The dreams came again, less frequently, but still they persisted, like a tainted memory, a recollection twisted into something perverse and wrong, painting the once happy memory that it had grown from a darker shade. Each night, it tried to ruin this memory for him, to rob him of it's true nature, and then, it did so each second night, and then a third. It had been nine days since he had last thrashed in his sleep, and while a portion of his unconscious mind screamed its reasoning, it could not dispel the shadows that enveloped him.
He was somewhere dark, humid, and safe, and yet he squirmed with uncertainty, like he was trapped beneath the corpse of a parent, locked in an embrace that had once been comforting, but now carried a poisonous taint. His mind became more alert, and he tried to open his eyes, to no avail. Struggling, he could not move his limbs, and started to realize just how trapped he was. It was as if he were bound and gagged, eyes wrapped in bloody bandages, ears stuffed with cotton, wrapped in layers and layers of heavy blankets and dropped into a tank of water, chained to the bottom. The panic began to set in, and he struggled fiercely, the beating of a large heart pounding next to him, thunderous and quickening to match his own frantic resistance, scrabbling blindly for escape.
Anders always awoke just as he burst free, smashing through the chest of his host. He awoke not with a start or a cry, simply opening his eyes, a pumping pulse and a slight trickle of sweat all there was to betray the terror of his sleep. There had been a time he would have screamed and curled up in the corner of his hut, refusing to be touched, waving away any attempt by his friends or family to approach him, eyes wild and terrified, but he had long since grown used to this nightmare. He told himself it was a nightmare, at least.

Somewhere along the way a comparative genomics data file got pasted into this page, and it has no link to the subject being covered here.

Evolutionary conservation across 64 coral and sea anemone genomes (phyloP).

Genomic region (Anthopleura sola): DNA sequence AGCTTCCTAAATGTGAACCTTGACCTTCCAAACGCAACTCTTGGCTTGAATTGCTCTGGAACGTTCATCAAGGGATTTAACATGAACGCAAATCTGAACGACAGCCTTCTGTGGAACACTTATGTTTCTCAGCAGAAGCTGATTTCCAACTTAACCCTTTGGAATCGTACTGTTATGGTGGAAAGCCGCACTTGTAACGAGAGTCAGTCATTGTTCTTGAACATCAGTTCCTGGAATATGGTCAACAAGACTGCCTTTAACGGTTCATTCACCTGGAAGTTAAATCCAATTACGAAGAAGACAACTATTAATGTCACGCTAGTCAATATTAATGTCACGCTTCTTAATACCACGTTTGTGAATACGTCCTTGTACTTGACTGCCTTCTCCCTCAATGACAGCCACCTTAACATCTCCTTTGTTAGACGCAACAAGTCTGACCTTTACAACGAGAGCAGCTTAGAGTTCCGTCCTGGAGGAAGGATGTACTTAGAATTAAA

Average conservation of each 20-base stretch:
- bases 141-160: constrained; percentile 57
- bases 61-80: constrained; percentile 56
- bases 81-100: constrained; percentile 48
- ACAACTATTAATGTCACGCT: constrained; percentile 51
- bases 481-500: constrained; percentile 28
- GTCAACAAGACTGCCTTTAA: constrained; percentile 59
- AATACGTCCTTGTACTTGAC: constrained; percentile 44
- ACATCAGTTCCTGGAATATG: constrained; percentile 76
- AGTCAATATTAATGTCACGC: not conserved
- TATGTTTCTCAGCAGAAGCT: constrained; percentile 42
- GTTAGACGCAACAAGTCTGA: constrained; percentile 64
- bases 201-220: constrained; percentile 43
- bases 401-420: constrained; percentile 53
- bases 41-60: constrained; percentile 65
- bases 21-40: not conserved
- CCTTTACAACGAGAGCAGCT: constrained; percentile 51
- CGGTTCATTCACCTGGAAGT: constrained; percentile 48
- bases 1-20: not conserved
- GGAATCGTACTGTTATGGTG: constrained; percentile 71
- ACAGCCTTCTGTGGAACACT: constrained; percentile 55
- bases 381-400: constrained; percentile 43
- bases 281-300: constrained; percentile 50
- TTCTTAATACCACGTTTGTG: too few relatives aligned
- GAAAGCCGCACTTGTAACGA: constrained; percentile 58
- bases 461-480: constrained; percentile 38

Pushing up onto his hands to sit, he shielded his eyes, the sun just now rising over the broken skyline, crumbling buildings appearing as black imprints on his vision as the glare set in, the tallest of which were leaning against each other, as if wounded. As if in contrast to this sight, the still dark sky above, even with the light beginning to spread, carried with it clouds of green stars, a deceptively pretty miasma, like some poisonous sea creature, luring him towards certain doom with its drifting tendrils of light. He often wondered what waited for him if he were to make it there. He did not know what those who called it home had once named it, but it was a constant, looming mystery. Even with the Death Clouds resting atop it, he wanted to see what was inside. He wanted to know what his people had made, what they had built, and, with an almost morbid fascination, what it was they had wrought on their own world. The answers to their existence, the reasons why things were the way they are, could have been right in front of him, hoarded jealously by the Death Clouds, and it made him so restless!